My thoughts on Ubuntu

This isn’t so much a review, just a rambling discussion on what comes to mind for me about Ubuntu after using it on my laptop for three months or so. I decided against writing a conventional “review” of Ubuntu… seems like there are enough of those, so I don’t see the value of it.

But I do see some value in a rambling discussion on the subject, so here goes.

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One more Linux user, one less Windows support headache

If you’re reading articles other than this one here on The Linux Critic, you are probably technical on a level which other people have noticed, i.e., you get asked by the occasional relative to provide assistance with technology, be it “hey, help me get my new printer working”, “HELP! WINDOWS WON’T BOOT!”, or even “I’m buying a laptop, which one should I get?”.

I have a few thoughts on that subject, mostly brought up by a recent experience, and I thought I’d do a writeup to share them with others.

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Moving from Kontact to Thunderbird

In my post expressing my disappointment in the direction Slackware is heading I had mentioned that I would be seeking replacements for a number of KDE based applications to which I have become attached over the years, and would have to learn to live without.

One of those applications is Kontact, which is a combination mail client, contact manager, calendar, scheduler, task tracking application (called a “Personal Information Manager” these days, I suppose). Kontact isn’t a perfect application, but I like it, and I’m unhappy with the version in KDE 4, so I started looking for a replacement some weeks ago.

The closest thing to it in the non-KDE universe is Evolution, which for those of you who have never used it, is a very full-featured Microsoft Outlook clone. I used Evolution on my Ubuntu laptop for a couple of weeks and had quite enough of it. It was constantly failing to connect to my POP servers, constantly locking up, constantly crashing, and was just all around unreliable.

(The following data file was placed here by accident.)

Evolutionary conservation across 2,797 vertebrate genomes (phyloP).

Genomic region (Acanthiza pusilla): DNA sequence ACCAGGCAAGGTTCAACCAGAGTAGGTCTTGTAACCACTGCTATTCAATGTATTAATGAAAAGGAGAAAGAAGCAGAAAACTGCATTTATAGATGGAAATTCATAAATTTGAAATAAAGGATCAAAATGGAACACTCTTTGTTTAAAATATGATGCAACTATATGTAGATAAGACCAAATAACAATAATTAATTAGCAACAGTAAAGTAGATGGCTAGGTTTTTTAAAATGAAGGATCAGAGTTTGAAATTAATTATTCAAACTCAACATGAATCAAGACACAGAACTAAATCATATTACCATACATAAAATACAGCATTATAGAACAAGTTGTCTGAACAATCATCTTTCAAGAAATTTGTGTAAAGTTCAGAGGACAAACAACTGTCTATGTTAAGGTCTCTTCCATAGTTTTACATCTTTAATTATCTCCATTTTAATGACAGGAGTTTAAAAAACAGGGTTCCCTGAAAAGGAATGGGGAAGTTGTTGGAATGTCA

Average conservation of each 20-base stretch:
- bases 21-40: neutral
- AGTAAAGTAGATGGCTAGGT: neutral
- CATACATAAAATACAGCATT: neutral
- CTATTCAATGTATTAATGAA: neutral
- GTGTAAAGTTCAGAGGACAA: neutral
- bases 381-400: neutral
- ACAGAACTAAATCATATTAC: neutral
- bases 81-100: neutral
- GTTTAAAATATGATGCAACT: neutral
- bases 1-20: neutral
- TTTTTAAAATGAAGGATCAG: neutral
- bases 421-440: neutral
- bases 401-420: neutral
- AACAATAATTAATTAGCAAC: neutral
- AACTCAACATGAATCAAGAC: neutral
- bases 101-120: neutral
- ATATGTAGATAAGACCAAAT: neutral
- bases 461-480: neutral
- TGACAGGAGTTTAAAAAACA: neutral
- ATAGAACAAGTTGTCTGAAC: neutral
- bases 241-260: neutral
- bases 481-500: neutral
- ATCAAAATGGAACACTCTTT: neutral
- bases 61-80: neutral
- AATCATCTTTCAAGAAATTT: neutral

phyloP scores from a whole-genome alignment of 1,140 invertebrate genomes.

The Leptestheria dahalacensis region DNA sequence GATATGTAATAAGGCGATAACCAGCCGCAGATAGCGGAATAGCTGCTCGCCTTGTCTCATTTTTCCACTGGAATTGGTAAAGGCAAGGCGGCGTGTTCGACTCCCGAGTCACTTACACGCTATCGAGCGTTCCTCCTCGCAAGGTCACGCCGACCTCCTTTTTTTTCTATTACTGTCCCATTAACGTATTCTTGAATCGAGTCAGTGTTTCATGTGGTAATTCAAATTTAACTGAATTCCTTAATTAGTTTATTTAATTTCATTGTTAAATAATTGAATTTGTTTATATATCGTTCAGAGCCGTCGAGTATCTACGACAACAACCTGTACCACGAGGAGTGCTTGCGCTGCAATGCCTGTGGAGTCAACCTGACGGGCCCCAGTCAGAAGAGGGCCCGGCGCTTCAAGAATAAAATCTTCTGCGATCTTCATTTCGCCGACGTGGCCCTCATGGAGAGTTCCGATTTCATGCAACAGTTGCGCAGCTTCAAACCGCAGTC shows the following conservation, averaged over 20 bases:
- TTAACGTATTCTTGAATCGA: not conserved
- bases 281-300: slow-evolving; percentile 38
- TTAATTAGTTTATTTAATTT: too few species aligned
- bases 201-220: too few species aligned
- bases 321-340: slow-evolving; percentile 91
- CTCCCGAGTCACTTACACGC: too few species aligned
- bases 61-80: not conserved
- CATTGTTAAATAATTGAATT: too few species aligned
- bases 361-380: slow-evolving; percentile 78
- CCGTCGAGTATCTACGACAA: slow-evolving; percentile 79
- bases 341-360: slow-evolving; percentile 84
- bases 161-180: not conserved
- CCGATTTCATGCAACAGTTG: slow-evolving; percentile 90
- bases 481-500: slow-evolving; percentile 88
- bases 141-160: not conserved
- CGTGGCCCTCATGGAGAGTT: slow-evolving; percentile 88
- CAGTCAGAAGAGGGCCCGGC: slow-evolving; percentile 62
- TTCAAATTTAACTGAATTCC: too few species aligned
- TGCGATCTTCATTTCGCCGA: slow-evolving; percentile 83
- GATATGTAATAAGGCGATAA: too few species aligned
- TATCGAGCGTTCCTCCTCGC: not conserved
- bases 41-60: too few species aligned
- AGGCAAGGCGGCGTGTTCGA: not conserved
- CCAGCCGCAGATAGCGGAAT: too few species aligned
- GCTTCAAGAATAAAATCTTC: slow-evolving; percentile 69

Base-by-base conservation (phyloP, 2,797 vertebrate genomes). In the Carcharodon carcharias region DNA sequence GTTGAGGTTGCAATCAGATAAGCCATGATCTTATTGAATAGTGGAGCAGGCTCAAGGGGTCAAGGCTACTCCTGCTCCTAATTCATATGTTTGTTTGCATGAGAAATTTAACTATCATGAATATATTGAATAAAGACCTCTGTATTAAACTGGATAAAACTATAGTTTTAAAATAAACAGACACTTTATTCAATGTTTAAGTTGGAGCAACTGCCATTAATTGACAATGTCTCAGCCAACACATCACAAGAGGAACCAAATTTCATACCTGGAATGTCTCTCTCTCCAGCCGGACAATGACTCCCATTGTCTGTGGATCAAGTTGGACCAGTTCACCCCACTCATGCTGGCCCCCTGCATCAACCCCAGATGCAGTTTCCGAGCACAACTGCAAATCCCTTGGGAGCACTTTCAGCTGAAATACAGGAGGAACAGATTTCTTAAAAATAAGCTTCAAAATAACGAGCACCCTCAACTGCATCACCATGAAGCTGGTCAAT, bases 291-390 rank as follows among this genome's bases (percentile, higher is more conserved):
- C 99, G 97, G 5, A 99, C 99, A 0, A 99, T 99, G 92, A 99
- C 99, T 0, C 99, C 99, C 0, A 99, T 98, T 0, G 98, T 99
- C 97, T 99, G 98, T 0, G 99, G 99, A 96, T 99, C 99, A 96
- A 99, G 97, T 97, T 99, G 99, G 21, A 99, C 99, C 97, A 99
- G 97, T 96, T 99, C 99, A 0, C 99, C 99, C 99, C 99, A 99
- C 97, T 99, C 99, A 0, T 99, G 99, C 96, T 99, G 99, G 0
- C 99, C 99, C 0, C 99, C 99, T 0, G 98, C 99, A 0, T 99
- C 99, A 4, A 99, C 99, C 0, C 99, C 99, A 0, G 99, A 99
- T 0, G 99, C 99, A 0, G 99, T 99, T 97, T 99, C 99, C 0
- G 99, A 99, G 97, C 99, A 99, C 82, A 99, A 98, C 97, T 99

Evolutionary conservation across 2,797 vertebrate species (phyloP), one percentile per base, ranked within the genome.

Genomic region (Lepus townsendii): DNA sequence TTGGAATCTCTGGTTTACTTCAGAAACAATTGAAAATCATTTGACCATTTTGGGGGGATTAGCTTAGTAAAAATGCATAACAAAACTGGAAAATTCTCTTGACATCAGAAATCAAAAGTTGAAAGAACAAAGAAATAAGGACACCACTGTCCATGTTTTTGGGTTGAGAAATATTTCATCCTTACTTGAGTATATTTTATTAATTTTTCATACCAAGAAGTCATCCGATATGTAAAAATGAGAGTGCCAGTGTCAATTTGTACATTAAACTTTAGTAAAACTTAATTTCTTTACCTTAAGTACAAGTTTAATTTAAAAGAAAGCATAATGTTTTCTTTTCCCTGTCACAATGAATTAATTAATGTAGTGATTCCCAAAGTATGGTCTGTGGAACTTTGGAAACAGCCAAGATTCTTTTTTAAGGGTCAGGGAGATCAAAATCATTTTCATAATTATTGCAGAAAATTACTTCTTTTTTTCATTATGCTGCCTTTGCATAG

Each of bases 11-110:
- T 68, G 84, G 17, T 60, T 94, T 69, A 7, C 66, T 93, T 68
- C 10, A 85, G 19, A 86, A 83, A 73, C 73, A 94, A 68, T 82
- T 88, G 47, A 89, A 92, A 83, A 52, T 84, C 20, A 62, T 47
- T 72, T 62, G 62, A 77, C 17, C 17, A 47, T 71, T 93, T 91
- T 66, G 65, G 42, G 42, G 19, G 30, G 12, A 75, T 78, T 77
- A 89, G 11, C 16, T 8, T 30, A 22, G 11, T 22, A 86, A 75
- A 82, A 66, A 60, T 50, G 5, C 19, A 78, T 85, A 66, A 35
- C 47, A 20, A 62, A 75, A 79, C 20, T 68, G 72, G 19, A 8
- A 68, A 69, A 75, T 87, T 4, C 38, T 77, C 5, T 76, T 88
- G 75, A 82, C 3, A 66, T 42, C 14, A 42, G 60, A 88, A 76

There aren’t many other Personal Information Management applications out there that can do as much as Kontact or Evolution. So I figured a good spot to try and “make do” is Thunderbird. I had a pretty bad experience with Thunderbird the last time I tried it, but that was a couple of years ago now, so I thought it was high time I gave it another chance.

I was pleasantly surprised!

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Synergy: A software KVM switch (without the “V”)

A good friend of mine and fellow technology wizard has on several occasions brought up Synergy as a great solution for doing work spanning a couple of local workstations.

I know I have several times added it to my “Mental List Of Apps To Try”, but somewhere along the way I forgot about it. Last weekend Jered was over at my house for dinner and he brought it up again, and this time I installed it.

To make a long story short: I should have been playing with Synergy a long time ago!

For those who like to read a little bit more than that, continue, because I have a writeup.

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Openbox: A fun and lightweight window manager

I am always on the lookout for a new way of doing things when it comes to personal computing, and one of the best ways to do so is to experiment with different window managers for Linux.

Since I have my laptop set up as an Ubuntu test platform, and since APT makes it easy to download and install applications and not find myself in dependency hell, my laptop seemed to be a great way to play around with a window manager about which I’ve been reading for some time: Openbox.

Those of you who are familiar with LXDE will have some experience, albeit limited, with Openbox, as LXDE is based on it (with a bunch of other cohesive applications and a consistent look and feel integrated to complete the transition from “window manager” to “desktop environment”), but Openbox will seem much more familiar to users of Blackbox and Fluxbox, predominately in the sense that Openbox is built very light and minimal, with a desktop bare of icons, and a user-defined right-click menu that is used for launching applications. Like Blackbox and Fluxbox, Openbox is also dockapp friendly, and as a window manager it runs very fast on limited hardware.